Delivery of 5,000 urns undermines China’s coronavirus official death toll: Report

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China’s official death toll for coronavirus has come under further scrutiny after reports said that 5,000 urns had been distributed to a single funeral home in Wuhan alone, suggesting the real number of deaths in the city could be far higher than the official toll of 2,535.

Wuhan has been under lockdown since the coronavirus pandemic first emerged in the city in January. However, Chinese officials announced this week that the lockdown would be partially lifted after it reported no new cases of coronavirus in the city, in line with its broader claims that coronavirus has peaked in China and is now largely under control.

But this narrative is increasingly being questioned by observers who have challenged the way China reports its numbers and suggested officials have downplayed the number of deaths in the country.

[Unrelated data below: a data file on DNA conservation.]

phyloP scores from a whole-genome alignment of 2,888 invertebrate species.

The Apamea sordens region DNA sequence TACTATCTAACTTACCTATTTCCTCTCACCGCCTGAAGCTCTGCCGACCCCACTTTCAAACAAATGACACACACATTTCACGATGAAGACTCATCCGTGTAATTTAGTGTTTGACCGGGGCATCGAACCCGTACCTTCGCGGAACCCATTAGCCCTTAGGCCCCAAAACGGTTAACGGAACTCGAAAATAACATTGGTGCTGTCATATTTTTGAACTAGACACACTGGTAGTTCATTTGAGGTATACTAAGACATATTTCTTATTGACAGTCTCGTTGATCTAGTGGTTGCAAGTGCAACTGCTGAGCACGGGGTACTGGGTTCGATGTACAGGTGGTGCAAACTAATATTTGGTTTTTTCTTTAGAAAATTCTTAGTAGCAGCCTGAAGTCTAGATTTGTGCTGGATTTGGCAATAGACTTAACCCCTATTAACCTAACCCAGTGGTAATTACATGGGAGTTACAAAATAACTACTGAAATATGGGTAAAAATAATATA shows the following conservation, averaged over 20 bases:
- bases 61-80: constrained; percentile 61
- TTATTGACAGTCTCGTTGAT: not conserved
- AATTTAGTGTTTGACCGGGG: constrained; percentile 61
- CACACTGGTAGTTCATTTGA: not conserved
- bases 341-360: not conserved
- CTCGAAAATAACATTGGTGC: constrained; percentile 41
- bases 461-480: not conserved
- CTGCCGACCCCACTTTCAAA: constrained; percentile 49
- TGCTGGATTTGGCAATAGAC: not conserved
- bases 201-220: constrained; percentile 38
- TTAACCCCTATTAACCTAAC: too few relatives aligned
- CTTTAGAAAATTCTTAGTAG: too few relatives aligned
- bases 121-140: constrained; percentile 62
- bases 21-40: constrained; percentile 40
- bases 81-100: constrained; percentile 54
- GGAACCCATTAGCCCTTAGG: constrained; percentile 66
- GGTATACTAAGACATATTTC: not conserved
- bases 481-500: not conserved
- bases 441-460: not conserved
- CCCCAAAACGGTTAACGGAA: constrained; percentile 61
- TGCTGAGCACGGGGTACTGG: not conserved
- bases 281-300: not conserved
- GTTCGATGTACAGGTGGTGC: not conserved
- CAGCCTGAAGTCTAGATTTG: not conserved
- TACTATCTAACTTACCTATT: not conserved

Read more: 21 mln drop in China's mobile users may suggest higher coronavirus death toll: Report

The latest accusation is based on reports that urns used to contain people’s ashes after cremation had been delivered and distributed in far larger numbers than expected from the official death toll in Wuhan.

According to a report by Chinese-language media outlet Caixin, which was picked up by Bloomberg and the Shanghaiist, the Hankou Mortuary has distributed urns at a rate of 500 per day and will continue to do so until April 4.

“Wuhan has seven other mortuaries. If they are all sticking to the same schedule, this adds up to more than 40,000 urns being distributed in the city over the next 10 days,” concluded the Shangaiist.

Photographs from the Hankou Mortuary also showed mass numbers of urns being stockpiled and delivered. According to Caixin, at least 5,000 urns were distributed to Hankou over two days. One photograph in the Caixin report shows the arrival of 2,500 urns, while another reportedly shows a stockpile of 3,500.

An image reportedly showing 3,500 urns at Hankou Mortuary. (Caixin)
An image reportedly showing 3,500 urns at Hankou Mortuary. (Caixin)